I’ve always been one to work hard, even too hard. I’m an Enneagram type three, “The Achiever,” meaning motivation, success, and social image matter more to me than I even care to admit.
I’ve always been wrapped up in hustle culture, a term that was coined to describe the need to do everything all the time. And as a freelance writer now, if I don’t work hard and find ways to do more, I may not make enough money.
Every January, we hear people share their New Year’s resolutions, and they almost always seem to involve doing more. They want to work out more, read more books, spend more time honing skills outside of work. This time of year, we’re also bombarded by advertisements and messages that make us feel unnecessarily guilty about who we are and how much we do.
In spite of all that, I’d like to propose something different. I think we should do less.
For quite a while, I put my work over my mental health. The number of articles I wrote each day was never enough. I’d cry when I felt incapable of writing another word because I worried I needed to do more, both for my self-esteem and my finances. I felt anxious and became irritated easily, always feeling guilty later for snapping at the people I love most. After dealing with those ramifications for months, if not longer, I learned the value and importance of doing less. My loved ones helped me realize how much stress I was putting myself under, and I’ll always be grateful to them for bringing it to my attention.
Knowing when to take a break can be difficult. Sometimes I ask myself if I can push just a little longer or why I need a break after “not even working that hard.” In these times, I remind myself a break can’t hurt. I don’t want to experience burnout again, and I know breaks can increase efficiency, boost creativity, and more. I remind myself that many affluent countries don’t have 40-hour work weeks, and that my worth isn’t in what I do but who I am.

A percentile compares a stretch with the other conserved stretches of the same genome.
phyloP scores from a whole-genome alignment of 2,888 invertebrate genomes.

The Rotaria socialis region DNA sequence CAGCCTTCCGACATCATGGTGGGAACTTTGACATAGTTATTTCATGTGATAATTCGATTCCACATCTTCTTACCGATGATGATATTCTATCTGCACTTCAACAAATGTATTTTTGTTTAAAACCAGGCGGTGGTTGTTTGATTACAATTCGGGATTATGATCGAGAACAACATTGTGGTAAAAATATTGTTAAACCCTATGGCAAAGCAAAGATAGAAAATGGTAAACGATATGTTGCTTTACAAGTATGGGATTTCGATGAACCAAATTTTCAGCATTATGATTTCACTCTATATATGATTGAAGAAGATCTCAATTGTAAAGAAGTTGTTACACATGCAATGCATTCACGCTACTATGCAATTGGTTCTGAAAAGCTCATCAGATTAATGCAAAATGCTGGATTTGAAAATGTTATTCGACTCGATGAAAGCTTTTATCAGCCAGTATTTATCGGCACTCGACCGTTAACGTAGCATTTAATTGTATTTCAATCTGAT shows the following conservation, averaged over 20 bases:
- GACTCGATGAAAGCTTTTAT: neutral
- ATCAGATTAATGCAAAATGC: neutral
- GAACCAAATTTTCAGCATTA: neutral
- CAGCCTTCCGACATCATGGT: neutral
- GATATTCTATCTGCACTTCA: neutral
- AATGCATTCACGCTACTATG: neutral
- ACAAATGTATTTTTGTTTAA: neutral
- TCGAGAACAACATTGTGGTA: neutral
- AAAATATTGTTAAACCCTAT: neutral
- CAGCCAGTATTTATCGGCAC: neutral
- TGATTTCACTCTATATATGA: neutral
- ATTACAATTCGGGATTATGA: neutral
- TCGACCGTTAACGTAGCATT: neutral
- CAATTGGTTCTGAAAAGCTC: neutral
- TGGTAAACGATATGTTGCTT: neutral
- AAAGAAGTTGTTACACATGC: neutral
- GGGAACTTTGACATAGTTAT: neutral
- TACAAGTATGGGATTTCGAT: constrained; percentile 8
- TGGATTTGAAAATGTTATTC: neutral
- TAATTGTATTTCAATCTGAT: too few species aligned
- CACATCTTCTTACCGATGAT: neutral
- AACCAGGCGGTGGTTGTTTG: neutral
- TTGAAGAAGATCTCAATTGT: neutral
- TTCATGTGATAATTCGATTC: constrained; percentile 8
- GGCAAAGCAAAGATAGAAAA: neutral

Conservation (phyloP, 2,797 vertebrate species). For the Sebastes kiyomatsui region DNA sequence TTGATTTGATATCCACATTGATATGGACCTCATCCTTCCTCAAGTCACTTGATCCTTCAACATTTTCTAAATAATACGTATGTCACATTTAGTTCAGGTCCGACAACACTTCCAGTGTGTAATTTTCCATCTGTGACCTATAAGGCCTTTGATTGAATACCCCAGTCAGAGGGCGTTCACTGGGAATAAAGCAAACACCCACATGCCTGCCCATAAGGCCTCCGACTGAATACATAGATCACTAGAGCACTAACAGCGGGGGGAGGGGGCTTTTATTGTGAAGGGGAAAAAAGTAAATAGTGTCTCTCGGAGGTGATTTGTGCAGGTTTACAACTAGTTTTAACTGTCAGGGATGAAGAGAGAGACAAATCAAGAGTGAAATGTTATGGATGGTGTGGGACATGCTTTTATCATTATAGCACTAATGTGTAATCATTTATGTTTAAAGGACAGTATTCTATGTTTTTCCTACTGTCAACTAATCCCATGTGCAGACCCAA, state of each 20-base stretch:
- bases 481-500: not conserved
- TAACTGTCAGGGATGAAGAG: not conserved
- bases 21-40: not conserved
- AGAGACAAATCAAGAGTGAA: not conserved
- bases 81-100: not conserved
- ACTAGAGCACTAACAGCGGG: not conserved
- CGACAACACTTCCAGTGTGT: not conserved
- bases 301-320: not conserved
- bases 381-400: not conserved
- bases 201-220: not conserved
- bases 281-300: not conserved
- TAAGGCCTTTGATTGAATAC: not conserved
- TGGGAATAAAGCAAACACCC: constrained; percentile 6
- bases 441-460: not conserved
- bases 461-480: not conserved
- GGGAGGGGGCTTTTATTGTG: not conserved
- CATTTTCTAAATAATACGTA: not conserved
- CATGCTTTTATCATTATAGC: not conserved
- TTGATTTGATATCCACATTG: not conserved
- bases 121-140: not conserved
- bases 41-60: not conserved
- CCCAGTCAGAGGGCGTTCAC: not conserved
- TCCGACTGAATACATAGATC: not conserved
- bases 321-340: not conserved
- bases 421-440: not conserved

In addition to actively reminding myself of these truths, I take other steps to better care for myself, like getting adequate sleep, going to therapy, and setting limits on how much I do each day, whether that means allotting only a specific amount of time for work or paring down my to-do list. I also sometimes let my loved ones know about these limits so they can help hold me accountable.
But even when I’m able to push myself to rest and practice self-care, I still feel restless and fidgety. I’ve learned that “productive” breaks are best for me. For example, if I’m watching a TV show, I need to keep my hands busy by playing a game on my phone or doodling at the same time. Or if I’m taking a bubble bath, I need to take a book with me. These are ways I can have fun and relax while also expelling some of that anxious energy.
By putting less pressure on myself to be perfect and by practicing self-care, I’ve led a happier life.
By reaching out to loved ones who keep me accountable and by being honest with myself about my well-being, I learned when I needed to take breaks and how I needed to take them. And since I’ve done this, I’ve felt much better and worked more effectively. I cry less, and I enjoy what I do more. While learning to do less was and sometimes still is scary, I never want to go back to the way things were before. And that’s what I keep in mind when I try to convince myself to push harder.
This year, I encourage you to make conscious efforts to do less. By putting less pressure on myself to be perfect and by practicing self-care, I’ve led a happier life. I learn each day that I’m enough as I am, and I’m still (healthily) productive along the way.